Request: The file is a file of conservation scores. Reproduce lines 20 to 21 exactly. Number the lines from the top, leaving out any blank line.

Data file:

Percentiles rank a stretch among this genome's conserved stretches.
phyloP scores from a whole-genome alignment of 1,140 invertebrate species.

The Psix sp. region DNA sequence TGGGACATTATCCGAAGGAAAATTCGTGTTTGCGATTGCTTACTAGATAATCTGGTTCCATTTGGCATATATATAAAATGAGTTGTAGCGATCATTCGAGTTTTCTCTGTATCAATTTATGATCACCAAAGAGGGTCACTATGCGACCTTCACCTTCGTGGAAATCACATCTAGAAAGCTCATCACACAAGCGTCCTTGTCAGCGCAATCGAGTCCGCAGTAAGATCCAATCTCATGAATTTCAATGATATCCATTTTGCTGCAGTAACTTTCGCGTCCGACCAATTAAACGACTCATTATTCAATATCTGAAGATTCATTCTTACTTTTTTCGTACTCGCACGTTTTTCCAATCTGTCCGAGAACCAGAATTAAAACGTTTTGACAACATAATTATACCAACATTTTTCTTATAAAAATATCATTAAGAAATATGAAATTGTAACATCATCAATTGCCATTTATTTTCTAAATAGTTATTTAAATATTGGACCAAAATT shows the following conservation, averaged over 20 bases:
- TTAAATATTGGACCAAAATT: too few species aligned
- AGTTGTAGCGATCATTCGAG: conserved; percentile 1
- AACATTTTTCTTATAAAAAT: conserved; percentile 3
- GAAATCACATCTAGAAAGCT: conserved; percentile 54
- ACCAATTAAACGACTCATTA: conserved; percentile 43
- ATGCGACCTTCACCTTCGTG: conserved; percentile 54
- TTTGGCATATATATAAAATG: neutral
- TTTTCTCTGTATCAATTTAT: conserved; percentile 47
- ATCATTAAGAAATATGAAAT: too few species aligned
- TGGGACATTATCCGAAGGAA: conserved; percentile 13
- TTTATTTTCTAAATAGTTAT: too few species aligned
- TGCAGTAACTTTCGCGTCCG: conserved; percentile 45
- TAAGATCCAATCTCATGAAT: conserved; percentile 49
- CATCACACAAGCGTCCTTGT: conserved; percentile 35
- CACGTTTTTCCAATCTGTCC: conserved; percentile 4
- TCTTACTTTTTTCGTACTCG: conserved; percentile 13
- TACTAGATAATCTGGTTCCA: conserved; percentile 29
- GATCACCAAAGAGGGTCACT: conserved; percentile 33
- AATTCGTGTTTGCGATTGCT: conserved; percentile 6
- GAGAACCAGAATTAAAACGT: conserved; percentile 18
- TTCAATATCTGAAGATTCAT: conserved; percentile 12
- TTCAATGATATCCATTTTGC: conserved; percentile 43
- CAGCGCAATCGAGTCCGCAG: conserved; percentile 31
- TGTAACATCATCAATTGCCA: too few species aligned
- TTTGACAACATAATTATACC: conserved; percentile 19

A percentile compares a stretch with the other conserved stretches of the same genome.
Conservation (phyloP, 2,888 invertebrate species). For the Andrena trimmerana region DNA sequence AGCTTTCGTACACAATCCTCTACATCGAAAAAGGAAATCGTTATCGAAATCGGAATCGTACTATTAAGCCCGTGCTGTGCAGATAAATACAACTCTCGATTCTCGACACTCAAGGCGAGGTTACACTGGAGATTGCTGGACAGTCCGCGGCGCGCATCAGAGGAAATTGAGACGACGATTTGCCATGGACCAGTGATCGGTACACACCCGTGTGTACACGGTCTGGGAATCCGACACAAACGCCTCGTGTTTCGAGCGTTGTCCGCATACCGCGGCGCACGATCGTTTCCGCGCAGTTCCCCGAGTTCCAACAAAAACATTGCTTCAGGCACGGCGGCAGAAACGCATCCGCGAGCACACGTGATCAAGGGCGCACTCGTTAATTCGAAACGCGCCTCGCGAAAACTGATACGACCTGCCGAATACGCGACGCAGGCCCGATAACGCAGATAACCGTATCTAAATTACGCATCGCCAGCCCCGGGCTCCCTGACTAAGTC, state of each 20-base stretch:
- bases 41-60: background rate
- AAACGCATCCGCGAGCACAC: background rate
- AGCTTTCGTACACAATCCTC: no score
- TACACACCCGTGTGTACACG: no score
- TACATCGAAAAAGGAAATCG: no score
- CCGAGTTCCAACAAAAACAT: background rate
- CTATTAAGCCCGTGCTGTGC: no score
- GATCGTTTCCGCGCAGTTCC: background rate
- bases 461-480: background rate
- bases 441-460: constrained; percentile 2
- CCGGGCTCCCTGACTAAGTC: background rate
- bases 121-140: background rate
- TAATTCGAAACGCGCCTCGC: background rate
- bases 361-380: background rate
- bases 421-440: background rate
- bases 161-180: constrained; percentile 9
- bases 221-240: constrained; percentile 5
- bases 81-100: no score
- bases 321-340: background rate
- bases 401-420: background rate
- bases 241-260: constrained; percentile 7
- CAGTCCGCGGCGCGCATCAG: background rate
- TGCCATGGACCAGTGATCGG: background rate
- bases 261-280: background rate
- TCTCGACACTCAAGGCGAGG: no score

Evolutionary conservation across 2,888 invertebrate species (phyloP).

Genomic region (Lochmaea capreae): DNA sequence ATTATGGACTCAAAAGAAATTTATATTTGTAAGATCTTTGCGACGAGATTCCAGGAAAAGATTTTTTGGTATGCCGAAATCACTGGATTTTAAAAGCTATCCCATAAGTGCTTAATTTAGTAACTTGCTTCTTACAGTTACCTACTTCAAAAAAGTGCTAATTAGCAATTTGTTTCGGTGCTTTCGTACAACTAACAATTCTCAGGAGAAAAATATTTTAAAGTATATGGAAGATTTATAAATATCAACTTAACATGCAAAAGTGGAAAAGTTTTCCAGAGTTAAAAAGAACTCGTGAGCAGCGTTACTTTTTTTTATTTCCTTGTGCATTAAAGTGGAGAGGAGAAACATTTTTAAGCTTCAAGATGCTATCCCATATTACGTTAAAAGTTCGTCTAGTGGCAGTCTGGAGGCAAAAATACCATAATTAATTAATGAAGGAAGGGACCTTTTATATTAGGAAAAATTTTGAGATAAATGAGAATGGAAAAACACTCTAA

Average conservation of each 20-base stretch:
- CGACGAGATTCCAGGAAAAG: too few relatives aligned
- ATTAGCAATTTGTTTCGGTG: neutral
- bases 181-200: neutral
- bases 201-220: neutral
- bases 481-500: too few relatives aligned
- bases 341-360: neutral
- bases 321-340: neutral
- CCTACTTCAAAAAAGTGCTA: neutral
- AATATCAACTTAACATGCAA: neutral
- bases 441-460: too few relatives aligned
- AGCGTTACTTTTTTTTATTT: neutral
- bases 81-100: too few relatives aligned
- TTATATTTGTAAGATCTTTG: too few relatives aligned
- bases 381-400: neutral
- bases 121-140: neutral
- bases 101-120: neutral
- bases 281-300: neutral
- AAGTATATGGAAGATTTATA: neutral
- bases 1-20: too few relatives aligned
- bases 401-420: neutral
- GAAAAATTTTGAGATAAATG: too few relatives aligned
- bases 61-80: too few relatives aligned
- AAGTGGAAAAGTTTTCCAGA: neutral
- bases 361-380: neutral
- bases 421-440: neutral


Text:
- TACTAGATAATCTGGTTCCA: conserved; percentile 29
- GATCACCAAAGAGGGTCACT: conserved; percentile 33